Joanne Greenberg’s novel I Never Promised You a Rose Garden, first published in 1964 under the pen name Hannah Green, is a semi-autobiographical account of a teen’s struggle with schizophrenia. Greenberg (whose novel The King’s Person’s won the Jewish Book Council’s National Jewish Book Award in 1964) was admitted to a mental health hospital at sixteen years old; Rose Garden is a fictionalization of the years she spent as a patient there. Penguin Random House’s decision to release a new edition under the Penguin Classics imprint, complete with a forward by author Esmé Weijun Wang (The Border of Paradise, The Collected Schizophrenias) and a new afterword by Greenberg herself, provides a framework for more complex understandings of the novel — especially when it comes to its portrayal of mental health issues and Jewishness — making this classic novel available to new generations of readers.
Rose Garden begins with Esther and Jacob Blau making the difficult decision to institutionalize their teenage daughter after a suicide attempt. Plagued for years with worsening psychotic episodes, Deborah sees an alternate reality called Yr as “the place where she was most alive” and reality as “the other place, where ghosts and shadows lived.” While it is clear to those around her that Deborah needs serious help, to her Yr is the real world, a place filled with living creatures who control her every action — a place she goes to escape from the shadow world in which her family resides. The outside world — with its many expectations, pressures, and torments — seems more terrifying than her schizophrenia-fueled visions. Greenberg deploys free indirect discourse that puts readers into the minds of Deborah, her parents, sister, and doctor. Moving in and out of Deborah’s different worlds, readers can experience her episodes as if going through them themselves.
Penguin’s new forward and afterword also recognize the novel’s Jewishness, which feels both intentional and timely. Most conversations about Rose Garden focus, understandably, on its portrayal of mental illness, but this edition calls attention to the severe antisemitism that Deborah suffers before her suicide attempt. Deborah’s grandfather, a club-footed Jewish immigrant from Latvia, possesses a deep anger toward the way his “inbred and anciently rich” Illinois neighbors look down on him, which in turn causes him to push his children and grandchildren to out-achieve their gentile neighbors. However, growing up in non-Jewish spaces during the Holocaust is traumatizing for Deborah, whose peers constantly berate her as their neighborhood’s “dirty Jew.” The adults in her life are no kinder: at summer camp “a riding instructor mentioned acidly that Hitler was doing one good thing at least, and that was getting rid of the ‘garbage people.’” Penguin’s decision to re-release Rose Garden in a time when antisemitism in America is on the rise facilitates meaningful discussion about the connections between antisemitism, generational trauma, and mental health.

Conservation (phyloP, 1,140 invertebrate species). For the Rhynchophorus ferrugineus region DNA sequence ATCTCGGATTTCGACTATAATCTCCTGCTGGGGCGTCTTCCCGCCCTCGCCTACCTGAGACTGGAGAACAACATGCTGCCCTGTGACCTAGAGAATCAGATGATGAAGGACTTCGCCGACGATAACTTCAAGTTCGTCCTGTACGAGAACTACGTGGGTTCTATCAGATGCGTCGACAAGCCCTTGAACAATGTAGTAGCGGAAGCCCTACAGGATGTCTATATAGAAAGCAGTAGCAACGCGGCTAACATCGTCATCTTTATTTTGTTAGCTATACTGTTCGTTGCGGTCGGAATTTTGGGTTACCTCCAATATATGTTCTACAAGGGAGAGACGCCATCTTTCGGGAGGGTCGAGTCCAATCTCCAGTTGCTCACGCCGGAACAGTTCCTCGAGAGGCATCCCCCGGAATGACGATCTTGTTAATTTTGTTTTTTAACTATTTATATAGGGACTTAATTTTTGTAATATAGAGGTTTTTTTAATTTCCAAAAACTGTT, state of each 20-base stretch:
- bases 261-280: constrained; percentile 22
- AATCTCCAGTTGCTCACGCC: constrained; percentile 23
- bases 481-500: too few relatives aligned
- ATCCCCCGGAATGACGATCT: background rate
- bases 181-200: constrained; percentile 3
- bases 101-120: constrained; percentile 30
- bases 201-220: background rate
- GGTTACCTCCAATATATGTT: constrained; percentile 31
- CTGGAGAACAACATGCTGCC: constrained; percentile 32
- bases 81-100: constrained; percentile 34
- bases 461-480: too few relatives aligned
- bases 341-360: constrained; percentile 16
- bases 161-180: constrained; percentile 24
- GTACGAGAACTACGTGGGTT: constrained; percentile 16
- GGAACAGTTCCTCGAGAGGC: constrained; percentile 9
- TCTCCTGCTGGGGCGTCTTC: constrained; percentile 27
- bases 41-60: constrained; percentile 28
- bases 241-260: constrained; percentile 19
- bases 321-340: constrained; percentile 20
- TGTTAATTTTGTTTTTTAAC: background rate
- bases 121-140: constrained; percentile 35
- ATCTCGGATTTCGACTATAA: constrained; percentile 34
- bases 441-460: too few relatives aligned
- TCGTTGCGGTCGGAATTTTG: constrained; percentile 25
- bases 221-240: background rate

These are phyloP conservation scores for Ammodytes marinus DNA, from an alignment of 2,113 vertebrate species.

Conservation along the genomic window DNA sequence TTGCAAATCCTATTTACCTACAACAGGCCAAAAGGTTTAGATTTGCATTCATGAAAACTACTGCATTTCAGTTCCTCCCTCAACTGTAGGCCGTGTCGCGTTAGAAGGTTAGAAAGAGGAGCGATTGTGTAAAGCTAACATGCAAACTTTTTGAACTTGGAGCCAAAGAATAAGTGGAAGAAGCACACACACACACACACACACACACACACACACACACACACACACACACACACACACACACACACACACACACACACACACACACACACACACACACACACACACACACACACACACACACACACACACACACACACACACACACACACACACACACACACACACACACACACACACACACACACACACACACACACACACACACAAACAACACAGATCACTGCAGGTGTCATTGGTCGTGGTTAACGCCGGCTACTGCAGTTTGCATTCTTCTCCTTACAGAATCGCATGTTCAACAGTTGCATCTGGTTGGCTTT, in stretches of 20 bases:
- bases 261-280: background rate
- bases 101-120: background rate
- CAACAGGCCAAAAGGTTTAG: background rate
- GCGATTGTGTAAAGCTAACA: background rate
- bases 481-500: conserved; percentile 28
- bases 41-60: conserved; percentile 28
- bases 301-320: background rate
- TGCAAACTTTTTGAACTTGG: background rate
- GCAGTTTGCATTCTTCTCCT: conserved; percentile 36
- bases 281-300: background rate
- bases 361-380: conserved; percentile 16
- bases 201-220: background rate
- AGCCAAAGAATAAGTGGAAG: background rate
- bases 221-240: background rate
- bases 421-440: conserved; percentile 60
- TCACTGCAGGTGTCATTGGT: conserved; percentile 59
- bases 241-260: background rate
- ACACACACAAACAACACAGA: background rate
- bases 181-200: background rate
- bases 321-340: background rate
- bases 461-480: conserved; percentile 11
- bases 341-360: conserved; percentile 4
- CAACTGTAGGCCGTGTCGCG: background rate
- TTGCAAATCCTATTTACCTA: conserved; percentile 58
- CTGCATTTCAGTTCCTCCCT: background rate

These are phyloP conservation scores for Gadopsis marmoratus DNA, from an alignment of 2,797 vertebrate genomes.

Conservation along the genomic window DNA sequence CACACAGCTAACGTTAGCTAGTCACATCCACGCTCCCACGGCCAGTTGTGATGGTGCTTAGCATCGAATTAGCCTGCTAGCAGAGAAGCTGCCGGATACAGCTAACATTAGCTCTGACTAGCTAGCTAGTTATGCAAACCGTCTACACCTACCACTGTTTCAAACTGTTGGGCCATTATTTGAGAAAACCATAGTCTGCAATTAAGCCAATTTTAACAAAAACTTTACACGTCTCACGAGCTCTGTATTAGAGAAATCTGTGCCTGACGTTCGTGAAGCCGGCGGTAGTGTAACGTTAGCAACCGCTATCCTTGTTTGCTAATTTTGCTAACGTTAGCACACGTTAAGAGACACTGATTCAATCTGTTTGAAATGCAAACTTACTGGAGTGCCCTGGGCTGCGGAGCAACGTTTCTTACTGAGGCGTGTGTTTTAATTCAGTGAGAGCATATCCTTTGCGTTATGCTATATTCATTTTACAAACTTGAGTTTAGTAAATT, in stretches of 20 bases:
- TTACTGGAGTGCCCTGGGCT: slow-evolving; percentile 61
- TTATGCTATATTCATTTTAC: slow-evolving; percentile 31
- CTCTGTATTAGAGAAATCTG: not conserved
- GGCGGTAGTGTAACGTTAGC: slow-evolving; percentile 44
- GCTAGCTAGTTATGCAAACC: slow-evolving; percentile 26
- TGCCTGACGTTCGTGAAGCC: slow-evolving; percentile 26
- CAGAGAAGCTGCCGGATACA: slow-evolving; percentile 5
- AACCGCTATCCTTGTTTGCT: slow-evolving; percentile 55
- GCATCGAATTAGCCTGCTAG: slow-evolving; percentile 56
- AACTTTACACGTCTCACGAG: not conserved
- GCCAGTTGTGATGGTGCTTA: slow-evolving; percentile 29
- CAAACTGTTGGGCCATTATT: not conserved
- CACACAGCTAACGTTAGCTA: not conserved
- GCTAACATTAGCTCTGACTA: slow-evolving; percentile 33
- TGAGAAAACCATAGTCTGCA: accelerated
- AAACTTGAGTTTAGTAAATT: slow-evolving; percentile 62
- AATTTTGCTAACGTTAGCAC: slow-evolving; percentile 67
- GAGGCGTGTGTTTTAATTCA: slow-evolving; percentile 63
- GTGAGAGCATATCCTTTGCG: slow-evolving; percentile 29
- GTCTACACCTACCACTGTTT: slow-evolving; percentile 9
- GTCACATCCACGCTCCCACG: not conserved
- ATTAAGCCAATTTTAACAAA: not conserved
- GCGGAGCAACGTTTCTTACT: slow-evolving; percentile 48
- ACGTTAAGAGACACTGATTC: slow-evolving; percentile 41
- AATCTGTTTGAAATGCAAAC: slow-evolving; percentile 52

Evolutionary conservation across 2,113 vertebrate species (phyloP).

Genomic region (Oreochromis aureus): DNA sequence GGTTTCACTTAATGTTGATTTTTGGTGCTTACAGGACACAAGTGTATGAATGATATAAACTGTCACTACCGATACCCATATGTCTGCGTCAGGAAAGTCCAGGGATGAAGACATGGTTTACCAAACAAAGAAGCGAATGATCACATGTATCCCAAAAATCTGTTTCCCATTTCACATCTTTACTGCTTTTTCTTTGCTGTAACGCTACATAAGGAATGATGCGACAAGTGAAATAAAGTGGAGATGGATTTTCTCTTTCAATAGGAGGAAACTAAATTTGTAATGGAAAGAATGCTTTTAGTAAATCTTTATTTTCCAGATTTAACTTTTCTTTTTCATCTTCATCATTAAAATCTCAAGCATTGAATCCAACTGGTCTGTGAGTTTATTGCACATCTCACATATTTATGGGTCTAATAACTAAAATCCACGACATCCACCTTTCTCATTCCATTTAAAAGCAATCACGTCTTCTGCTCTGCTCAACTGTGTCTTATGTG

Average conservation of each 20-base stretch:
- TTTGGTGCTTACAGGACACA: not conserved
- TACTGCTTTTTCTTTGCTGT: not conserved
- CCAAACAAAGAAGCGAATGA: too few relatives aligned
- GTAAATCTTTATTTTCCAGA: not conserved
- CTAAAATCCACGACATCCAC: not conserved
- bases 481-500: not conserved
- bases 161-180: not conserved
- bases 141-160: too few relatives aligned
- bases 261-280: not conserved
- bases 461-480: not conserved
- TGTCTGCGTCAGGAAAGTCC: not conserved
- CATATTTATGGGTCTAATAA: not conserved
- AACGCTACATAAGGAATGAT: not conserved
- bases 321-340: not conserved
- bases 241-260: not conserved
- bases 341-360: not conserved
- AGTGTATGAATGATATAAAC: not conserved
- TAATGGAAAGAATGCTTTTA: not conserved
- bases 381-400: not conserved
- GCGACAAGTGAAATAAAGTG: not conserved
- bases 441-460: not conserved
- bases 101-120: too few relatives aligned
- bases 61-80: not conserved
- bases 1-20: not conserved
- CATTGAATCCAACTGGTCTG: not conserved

In addition to its important place among Jewish, mental health, and trauma literatures, Rose Garden is, at its core, a moving novel of perseverance against life’s struggles. As Deborah’s psychotherapist Dr. Fried (who is based on Greenberg’s own psychiatrist Dr. Frieda Fromm-Reichmann) puts it: “I never promised you a rose garden. I never promised you perfect justice … and I never promised you peace or happiness. My help is so that you can be free to fight for all of these things … I never promise lies, and the rose-garden world of perfection is a lie … and a bore, too!” That is, there is no easy cure or linear progression to a perfect life waiting for Deborah outside of the hospital. Being well simply means having a fighting chance at working toward inner peace among life’s chaos. As Deborah puts it herself, “Alive is fighting.” Being “alive” is not a destination but a journey that must be fought every day. This realization is where the beauty of Rose Garden lies: the human experience encompasses pain, joy, and every emotion in between. It is in confronting the bad, hard, ugly parts of life that Deborah — and all of us — can find peace.
Leah Grisham, PhD is a writer and educator whose upcoming book, Heroic Disobedience: The Forced Marriage Plot, 1748 – 1880 will be published by Vernon Press in 2022. She writes about Jewish life, literature, and feminism.